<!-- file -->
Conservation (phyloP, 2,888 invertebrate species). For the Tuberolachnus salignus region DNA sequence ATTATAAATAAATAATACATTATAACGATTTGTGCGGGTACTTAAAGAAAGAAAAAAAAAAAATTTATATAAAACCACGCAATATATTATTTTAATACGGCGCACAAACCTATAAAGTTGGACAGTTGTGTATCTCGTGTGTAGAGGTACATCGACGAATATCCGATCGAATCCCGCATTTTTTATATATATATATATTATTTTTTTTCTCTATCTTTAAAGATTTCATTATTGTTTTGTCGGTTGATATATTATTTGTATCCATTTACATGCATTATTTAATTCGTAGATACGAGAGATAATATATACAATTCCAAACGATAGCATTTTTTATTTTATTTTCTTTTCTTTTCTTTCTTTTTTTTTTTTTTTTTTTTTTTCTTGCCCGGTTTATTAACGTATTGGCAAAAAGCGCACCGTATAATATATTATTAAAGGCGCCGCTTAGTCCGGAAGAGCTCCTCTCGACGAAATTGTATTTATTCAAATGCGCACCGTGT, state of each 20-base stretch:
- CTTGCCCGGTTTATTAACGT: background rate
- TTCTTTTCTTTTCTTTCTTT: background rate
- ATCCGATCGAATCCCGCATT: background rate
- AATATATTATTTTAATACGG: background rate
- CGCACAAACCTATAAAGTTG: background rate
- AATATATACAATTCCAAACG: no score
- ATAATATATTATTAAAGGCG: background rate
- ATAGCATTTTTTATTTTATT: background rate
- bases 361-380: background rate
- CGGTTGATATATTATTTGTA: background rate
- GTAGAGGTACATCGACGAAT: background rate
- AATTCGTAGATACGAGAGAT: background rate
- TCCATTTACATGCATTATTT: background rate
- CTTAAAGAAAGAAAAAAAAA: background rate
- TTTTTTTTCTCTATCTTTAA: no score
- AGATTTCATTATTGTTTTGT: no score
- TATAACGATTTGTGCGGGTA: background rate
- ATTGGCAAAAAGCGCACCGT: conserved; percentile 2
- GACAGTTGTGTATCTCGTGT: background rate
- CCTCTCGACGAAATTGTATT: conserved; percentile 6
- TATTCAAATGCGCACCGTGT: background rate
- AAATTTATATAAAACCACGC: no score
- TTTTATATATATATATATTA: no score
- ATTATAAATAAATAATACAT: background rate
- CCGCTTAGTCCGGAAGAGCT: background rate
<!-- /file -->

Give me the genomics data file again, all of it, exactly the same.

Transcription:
Conservation (phyloP, 2,888 invertebrate species). For the Tuberolachnus salignus region DNA sequence ATTATAAATAAATAATACATTATAACGATTTGTGCGGGTACTTAAAGAAAGAAAAAAAAAAAATTTATATAAAACCACGCAATATATTATTTTAATACGGCGCACAAACCTATAAAGTTGGACAGTTGTGTATCTCGTGTGTAGAGGTACATCGACGAATATCCGATCGAATCCCGCATTTTTTATATATATATATATTATTTTTTTTCTCTATCTTTAAAGATTTCATTATTGTTTTGTCGGTTGATATATTATTTGTATCCATTTACATGCATTATTTAATTCGTAGATACGAGAGATAATATATACAATTCCAAACGATAGCATTTTTTATTTTATTTTCTTTTCTTTTCTTTCTTTTTTTTTTTTTTTTTTTTTTTCTTGCCCGGTTTATTAACGTATTGGCAAAAAGCGCACCGTATAATATATTATTAAAGGCGCCGCTTAGTCCGGAAGAGCTCCTCTCGACGAAATTGTATTTATTCAAATGCGCACCGTGT, state of each 20-base stretch:
- CTTGCCCGGTTTATTAACGT: background rate
- TTCTTTTCTTTTCTTTCTTT: background rate
- ATCCGATCGAATCCCGCATT: background rate
- AATATATTATTTTAATACGG: background rate
- CGCACAAACCTATAAAGTTG: background rate
- AATATATACAATTCCAAACG: no score
- ATAATATATTATTAAAGGCG: background rate
- ATAGCATTTTTTATTTTATT: background rate
- bases 361-380: background rate
- CGGTTGATATATTATTTGTA: background rate
- GTAGAGGTACATCGACGAAT: background rate
- AATTCGTAGATACGAGAGAT: background rate
- TCCATTTACATGCATTATTT: background rate
- CTTAAAGAAAGAAAAAAAAA: background rate
- TTTTTTTTCTCTATCTTTAA: no score
- AGATTTCATTATTGTTTTGT: no score
- TATAACGATTTGTGCGGGTA: background rate
- ATTGGCAAAAAGCGCACCGT: conserved; percentile 2
- GACAGTTGTGTATCTCGTGT: background rate
- CCTCTCGACGAAATTGTATT: conserved; percentile 6
- TATTCAAATGCGCACCGTGT: background rate
- AAATTTATATAAAACCACGC: no score
- TTTTATATATATATATATTA: no score
- ATTATAAATAAATAATACAT: background rate
- CCGCTTAGTCCGGAAGAGCT: background rate